On Sunday morning, 40,000 people will run, walk and wheel their way 26.2 miles through New York’s five boroughs in a whirlwind tour of the city at its most festive. My personal marathon, restricted to the long rectangle created by Baltic and Warren Streets and Fourth and Fifth Avenues in Park Slope, Brooklyn, offered something more subtle: a glimpse at a day in the life of my neighborhood.
The idea came to me on my umpteenth walk with Barnaby, a basset hound with a trace of beagle that we adopted from a shelter in June. Somehow, the thought “This is pathetic — I’m walking miles every day without getting anywhere” morphed into “What if we kept walking — without going anywhere? Wouldn’t that be kind of cool?”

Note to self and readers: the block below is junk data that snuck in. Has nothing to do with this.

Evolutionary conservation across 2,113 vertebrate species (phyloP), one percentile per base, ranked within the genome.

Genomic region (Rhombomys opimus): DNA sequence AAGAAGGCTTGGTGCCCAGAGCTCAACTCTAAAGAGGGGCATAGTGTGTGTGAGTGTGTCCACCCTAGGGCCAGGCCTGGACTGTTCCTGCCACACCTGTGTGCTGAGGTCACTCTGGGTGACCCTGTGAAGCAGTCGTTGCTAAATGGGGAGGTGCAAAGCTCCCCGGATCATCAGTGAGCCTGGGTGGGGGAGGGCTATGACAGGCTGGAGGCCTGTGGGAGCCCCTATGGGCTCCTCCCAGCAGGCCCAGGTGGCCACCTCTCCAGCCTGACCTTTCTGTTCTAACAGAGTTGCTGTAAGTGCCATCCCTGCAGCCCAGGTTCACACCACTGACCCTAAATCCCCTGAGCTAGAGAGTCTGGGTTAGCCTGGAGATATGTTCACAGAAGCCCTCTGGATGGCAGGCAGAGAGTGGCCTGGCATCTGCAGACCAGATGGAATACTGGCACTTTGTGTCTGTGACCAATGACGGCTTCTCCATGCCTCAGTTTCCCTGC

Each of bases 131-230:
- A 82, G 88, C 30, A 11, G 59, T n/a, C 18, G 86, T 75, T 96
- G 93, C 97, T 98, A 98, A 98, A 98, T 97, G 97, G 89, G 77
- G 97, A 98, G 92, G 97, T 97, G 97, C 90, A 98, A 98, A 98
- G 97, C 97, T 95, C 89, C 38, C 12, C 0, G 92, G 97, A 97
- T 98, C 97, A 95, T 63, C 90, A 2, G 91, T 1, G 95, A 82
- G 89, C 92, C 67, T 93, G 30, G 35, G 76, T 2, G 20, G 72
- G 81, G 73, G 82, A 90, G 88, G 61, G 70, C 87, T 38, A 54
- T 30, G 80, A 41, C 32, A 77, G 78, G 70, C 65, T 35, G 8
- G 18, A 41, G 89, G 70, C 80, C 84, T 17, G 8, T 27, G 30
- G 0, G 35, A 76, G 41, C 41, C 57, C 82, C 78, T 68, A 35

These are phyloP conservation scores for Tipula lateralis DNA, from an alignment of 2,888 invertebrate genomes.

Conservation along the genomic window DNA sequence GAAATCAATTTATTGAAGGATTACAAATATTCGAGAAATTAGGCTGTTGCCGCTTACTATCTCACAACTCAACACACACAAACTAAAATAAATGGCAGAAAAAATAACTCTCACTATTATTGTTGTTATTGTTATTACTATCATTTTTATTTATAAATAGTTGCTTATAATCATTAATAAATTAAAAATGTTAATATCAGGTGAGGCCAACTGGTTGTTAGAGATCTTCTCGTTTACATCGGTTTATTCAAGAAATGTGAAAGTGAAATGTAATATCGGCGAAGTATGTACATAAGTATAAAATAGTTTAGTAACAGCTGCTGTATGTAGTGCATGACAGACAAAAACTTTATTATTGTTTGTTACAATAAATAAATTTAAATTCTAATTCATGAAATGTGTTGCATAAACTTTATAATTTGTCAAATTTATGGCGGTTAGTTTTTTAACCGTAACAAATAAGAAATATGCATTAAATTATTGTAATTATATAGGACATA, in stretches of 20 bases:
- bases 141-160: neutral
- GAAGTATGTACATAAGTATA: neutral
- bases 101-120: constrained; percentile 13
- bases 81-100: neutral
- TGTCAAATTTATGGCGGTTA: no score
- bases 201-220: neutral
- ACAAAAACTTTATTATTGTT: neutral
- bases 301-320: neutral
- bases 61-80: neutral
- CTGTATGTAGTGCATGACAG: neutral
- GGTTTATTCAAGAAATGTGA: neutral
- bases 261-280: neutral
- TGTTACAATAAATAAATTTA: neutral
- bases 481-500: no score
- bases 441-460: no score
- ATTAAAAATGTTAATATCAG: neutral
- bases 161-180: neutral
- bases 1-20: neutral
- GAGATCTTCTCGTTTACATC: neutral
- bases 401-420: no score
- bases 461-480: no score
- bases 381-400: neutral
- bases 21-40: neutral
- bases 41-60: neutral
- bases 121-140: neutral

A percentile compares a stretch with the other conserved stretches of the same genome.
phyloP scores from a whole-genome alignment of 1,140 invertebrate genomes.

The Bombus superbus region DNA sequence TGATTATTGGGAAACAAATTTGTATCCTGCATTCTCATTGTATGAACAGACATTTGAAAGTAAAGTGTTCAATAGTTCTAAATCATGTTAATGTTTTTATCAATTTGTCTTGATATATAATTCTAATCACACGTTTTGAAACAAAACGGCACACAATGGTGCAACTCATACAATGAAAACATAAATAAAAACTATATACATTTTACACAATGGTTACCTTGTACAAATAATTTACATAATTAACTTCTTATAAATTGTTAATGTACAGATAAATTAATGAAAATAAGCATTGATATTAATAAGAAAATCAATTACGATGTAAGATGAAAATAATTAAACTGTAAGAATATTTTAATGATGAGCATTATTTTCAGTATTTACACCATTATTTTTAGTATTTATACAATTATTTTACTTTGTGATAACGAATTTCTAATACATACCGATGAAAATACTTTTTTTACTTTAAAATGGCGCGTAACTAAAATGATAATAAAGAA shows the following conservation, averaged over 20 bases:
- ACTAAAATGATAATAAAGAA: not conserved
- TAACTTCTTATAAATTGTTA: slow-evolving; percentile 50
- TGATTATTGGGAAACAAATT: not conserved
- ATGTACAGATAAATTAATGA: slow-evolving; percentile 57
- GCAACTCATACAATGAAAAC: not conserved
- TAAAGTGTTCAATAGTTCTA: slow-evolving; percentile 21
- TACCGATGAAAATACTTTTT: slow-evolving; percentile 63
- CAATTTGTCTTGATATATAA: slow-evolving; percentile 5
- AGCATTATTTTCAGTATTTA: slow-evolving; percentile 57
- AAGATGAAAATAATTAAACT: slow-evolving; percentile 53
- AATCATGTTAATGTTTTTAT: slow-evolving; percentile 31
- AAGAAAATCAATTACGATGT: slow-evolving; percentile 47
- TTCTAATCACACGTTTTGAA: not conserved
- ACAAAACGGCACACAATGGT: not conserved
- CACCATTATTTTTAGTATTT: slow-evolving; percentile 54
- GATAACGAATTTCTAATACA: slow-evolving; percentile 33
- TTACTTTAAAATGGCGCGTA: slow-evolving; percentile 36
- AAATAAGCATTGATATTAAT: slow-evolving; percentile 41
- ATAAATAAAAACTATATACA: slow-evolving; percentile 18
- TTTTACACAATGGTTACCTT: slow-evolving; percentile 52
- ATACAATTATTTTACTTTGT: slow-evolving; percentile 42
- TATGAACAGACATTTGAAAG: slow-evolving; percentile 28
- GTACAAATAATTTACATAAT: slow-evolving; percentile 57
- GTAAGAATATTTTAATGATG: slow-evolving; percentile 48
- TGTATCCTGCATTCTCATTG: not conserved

Suddenly, the dutiful, oddly agrarian-feeling urban activity of escorting an animal outdoors for nature’s call took on the urgency of adventure. With the hound as social lubricant, I would immerse myself in the quotidian rhythms and stutter-steps of the block, watching its lives intersect or sometimes — it’s a neighborly block, but this is New York City, after all — float by one another without acknowledgment.